Our mechanical engineer talks about the nuts and volts of battery-powered automobiles in the first of a two-part article.
STORY SHREEJIT CHANGAROTH
THE 21st century electric car is still constrained by a number of practical issues, which include charging time (the single biggest drawback), driving range on a full charge and kerb weight.
Even with state-of-the-art Ni-MH (nickel-metal hydride) and Li-ion (lithium-ion) batteries, most electric cars today can barely reach 200km on a complete charge/recharge, which takes between two and eight hours.
The good news, though, is that almost all major automobile manufacturers and their relevant partners/suppliers are charged up about battery technology, so we’re likely to witness big breakthroughs in electric vehicle propulsion during our lifetime.
The biggest breakthrough needed is 100 percent charge in less than 10 minutes, along with a realistic (rather than optimistic) range of at least 400km.
An electric car generates its juice differently from a traditional car with an internal combustion engine. The latter converts chemical energy, which is fuel in the form of petrol or diesel, into heat energy (combustion), and then into mechanical energy.
With an electric car, there’s an intermediate stage where the energy from the battery/batteries is converted to electricity, which drives an electric motor that provides the traction effort thereafter.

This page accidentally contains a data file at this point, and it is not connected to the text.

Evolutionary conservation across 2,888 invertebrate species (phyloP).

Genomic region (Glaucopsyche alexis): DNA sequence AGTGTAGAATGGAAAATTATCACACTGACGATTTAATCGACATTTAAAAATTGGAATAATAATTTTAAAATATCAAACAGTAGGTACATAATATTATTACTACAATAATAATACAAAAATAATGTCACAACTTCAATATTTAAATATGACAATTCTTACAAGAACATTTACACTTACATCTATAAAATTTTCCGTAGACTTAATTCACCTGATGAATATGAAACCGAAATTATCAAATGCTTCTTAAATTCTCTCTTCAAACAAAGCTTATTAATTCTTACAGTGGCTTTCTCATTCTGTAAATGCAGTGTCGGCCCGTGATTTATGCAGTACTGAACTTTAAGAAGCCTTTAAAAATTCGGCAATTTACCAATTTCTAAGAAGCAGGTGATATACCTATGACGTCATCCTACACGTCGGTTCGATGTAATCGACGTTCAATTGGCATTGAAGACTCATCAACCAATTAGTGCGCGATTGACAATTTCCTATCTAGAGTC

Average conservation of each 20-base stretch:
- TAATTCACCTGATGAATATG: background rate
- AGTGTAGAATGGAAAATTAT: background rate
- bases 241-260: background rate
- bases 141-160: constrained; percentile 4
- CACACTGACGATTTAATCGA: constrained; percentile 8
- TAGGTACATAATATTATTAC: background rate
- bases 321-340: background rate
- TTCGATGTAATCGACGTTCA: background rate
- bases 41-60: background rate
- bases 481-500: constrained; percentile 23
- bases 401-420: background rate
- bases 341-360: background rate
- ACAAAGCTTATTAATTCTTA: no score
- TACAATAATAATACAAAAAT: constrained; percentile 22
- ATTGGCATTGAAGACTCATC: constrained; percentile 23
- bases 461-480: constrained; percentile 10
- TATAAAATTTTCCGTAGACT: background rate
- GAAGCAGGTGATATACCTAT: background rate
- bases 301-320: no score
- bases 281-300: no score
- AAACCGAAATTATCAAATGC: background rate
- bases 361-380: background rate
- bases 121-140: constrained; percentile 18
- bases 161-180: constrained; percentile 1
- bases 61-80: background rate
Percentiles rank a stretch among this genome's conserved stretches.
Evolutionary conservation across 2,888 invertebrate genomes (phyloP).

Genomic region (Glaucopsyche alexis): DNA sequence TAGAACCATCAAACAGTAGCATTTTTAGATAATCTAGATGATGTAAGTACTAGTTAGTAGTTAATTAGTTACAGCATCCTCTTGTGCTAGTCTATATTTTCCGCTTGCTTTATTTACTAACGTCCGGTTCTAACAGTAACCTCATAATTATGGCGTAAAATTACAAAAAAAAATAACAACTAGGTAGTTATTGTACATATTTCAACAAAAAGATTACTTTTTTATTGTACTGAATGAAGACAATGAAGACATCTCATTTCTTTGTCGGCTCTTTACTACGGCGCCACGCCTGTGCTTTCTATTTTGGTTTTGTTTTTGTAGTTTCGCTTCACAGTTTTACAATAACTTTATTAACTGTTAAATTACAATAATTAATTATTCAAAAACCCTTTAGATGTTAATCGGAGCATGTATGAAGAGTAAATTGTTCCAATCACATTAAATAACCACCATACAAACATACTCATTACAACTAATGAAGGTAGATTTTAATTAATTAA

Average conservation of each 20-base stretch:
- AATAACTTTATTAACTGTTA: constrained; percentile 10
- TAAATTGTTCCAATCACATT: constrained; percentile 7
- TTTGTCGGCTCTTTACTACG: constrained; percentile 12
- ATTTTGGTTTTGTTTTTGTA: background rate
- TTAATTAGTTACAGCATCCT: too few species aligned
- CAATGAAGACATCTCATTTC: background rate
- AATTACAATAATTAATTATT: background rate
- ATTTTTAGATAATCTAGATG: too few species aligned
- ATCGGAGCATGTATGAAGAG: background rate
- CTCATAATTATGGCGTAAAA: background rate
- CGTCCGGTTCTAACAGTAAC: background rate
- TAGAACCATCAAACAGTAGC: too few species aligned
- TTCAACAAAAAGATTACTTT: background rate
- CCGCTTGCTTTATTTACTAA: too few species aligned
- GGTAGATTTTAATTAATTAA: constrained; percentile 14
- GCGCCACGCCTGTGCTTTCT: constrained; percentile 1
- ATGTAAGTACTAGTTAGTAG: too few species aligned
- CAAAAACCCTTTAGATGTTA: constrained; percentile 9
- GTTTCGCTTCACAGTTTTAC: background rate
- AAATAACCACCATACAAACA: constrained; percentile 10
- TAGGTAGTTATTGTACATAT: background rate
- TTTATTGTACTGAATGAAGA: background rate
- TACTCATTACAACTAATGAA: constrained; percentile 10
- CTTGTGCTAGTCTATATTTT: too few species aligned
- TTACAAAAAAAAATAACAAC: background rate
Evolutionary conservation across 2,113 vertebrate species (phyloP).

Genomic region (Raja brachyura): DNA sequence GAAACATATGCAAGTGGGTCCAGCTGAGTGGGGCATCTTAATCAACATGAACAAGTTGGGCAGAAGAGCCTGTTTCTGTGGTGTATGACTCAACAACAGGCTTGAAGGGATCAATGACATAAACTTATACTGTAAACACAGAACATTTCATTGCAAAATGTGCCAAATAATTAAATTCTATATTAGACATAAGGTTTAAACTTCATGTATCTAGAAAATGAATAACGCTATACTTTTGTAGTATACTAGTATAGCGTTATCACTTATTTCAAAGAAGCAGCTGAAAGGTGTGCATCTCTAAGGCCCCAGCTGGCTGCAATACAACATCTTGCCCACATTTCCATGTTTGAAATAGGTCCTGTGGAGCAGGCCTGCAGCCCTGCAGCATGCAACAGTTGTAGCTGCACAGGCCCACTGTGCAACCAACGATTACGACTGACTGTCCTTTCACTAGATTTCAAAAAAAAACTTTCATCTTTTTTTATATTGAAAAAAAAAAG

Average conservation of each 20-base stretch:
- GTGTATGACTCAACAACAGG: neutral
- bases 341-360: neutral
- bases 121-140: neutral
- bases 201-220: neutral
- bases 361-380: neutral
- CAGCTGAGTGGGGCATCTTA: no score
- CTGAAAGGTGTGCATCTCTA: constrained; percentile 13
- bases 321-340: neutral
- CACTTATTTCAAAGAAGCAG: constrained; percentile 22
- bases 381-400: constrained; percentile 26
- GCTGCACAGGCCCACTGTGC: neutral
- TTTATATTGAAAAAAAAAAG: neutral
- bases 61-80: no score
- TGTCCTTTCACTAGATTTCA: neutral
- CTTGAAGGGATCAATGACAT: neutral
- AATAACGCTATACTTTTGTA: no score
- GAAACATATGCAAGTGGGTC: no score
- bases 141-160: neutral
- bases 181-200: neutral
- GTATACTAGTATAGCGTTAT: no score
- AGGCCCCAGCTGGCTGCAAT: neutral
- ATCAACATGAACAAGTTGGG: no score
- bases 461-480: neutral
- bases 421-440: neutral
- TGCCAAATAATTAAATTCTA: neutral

A hybrid drivetrain couples an electric motor to an internal combustion engine, with the two components transmitting power to the driven wheels either independently or in unison.
Strictly speaking, an electrically driven car with a petrol or diesel engine that serves purely as an electricity generator is not a hybrid.
Hence, the Toyota Prius and BMW i8 are hybrids, but the BMW i3 is not. The i3’s little 2-cylinder engine in the boot merely charges the batteries and isn’t mechanically linked to any of the wheels, so it plays no role in the tractive force of the hatchback.
Now, let us take a look at the pure electric car. Essentially, its electrical powertrain consists of a battery pack, a power controller, one or more electric motors, and the transmission set. The suspension system is similar to that of any modern motorcar.
Recharging to “full batt” as quickly/easily as refuelling at a petrol station will boost the popularity of electric cars.
Since the batteries function as the on-board energy store, they must have the capability to be refilled with energy. Therefore, all batteries used in electric cars are of the rechargeable type – even the lead-acid cells used in the very first electric cars of the early 1900s.
With the benefit of a long development history, the leadacid battery is still used for vehicles such as golf buggies, forklift trucks and certain airport runabouts. These batteries are robust and relatively inexpensive, but their very low energy density (capacity per unit weight) and slow recharging make them unsuitable for use in passenger cars.
For this reason alone, the current preferred type of battery for electric cars is lithium-ion, which has roughly six times the energy density of lead-acid.
The same comparison with petrol reveals an energy density more than 60 times higher than lithium-ion batteries! This, in fact, was the original reason why the petrol-fuelled “horseless carriage” made the nascent electric car obsolete back in the 1920s.